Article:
In western supermarkets, you can purchase foods from all around the world in both fresh and prepared forms. Most modern cities offer restaurants from all the major global cuisines and many lesser-known ones. There are thousands of different products available, meaning there is no limit to the range of a person’s diet. The raw materials for cooking and preparing any number of dishes are there, as are the celebrity chefs and cookbooks to tell you how to go about it. 

Diversity is an option. In reality, most individuals have a fairly narrow diet. We know what we like, and we choose and stick with that. This means there are people on all sorts of specialist diets. We’ve got people on the Big Mac diet, the nacho diet, the snack food diet, keto, Atkinsons and Uncle Tom Cobly’s and a lot of people consuming way more than they need. 

There is tremendous diversity, not least because people can retain their cultural affiliations to diet irrespective of where they live around the world. The strong connection between food and culture has also increased dietary availability and what humanity eats. 

We began with a very diverse diet and again with a global supply chain and eclectic communities in the aggregate we have a very diverse diet. 

So nothing to see here.

walrus hauled out on a rock
Photo by Rod Long on Unsplash

Where does the diversity of diet come from? 

The diversity of the human diet before the invention of agriculture was a direct response to the available resources in the environment.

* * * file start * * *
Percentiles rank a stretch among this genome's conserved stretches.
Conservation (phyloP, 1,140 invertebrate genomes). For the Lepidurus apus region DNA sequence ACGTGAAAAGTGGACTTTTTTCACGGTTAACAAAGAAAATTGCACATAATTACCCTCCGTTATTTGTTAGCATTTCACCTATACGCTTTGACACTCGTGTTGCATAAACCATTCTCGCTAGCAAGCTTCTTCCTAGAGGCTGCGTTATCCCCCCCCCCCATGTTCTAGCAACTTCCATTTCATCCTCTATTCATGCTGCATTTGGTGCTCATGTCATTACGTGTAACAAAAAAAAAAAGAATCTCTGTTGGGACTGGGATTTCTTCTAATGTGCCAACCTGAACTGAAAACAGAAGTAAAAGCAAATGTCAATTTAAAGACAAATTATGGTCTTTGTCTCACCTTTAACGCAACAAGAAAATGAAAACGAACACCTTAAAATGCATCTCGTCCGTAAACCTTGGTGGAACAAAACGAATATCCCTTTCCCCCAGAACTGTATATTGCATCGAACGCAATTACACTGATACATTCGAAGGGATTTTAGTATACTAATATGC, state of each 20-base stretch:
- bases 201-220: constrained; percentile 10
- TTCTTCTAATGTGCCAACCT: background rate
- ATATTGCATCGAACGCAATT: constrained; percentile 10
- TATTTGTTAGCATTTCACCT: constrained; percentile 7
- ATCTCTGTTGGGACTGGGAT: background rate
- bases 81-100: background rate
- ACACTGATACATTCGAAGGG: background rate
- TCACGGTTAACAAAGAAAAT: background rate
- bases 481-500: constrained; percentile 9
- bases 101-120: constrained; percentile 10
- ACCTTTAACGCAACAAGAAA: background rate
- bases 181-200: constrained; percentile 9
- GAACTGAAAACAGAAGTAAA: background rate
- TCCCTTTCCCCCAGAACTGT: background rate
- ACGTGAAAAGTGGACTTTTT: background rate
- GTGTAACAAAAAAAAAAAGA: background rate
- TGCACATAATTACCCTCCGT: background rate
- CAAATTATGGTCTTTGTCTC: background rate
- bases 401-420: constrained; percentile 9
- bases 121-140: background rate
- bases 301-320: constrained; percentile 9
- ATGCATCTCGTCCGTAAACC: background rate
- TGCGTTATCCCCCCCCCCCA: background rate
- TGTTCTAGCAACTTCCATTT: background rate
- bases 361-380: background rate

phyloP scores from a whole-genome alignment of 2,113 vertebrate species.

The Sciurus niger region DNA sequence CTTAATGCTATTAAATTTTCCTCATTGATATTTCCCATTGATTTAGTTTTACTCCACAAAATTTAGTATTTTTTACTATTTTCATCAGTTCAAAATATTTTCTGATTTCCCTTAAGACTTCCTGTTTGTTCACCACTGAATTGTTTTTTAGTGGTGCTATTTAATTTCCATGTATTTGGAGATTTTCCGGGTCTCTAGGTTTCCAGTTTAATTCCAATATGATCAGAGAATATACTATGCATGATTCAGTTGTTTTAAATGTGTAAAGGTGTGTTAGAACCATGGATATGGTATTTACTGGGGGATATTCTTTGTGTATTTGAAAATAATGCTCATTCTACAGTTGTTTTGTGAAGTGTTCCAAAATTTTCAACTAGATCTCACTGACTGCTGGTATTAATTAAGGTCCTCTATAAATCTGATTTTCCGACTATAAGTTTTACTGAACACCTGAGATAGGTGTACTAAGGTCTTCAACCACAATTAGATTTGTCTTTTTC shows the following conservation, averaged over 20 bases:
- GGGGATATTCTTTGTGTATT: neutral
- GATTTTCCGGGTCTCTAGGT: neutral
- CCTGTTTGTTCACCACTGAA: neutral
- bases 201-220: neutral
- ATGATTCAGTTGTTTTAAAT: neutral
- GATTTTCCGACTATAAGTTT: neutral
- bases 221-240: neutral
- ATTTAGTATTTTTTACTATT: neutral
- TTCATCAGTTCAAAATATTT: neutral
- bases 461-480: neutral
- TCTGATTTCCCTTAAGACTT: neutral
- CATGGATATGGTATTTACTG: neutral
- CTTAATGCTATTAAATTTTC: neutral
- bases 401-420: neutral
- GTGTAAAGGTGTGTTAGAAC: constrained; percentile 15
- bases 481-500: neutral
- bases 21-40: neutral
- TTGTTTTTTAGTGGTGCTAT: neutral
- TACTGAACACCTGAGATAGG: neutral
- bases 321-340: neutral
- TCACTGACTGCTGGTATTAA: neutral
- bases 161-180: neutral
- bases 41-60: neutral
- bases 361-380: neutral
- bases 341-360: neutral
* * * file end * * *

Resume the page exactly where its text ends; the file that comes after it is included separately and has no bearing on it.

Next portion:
Humans learnt how to use a wide range of different food types in all the different habitats that they arrived in. And even when it looked extreme, it was still possible to persist and create a culture around a single source, walrus meat, for example. 

The collective diversity of the human diet before agriculture was a response to the diversity of available foods in the environment. 

Modern agriculture, through industrialisation and intensification, delivers the bulk of our calorific content via a handful of crops (rice, wheat, sugarcane and corn) and the bulk of our protein and nutrient content in a handful of livestock types (cattle, pigs, goats and chicken). 

We have essentially simplified the resource base. 

Diversity in the diet comes from a handful of primary ingredients processed and mixed into a wide range of different food types. A typical grocery store in the US contains 4,000 items that list corn ingredients on the label.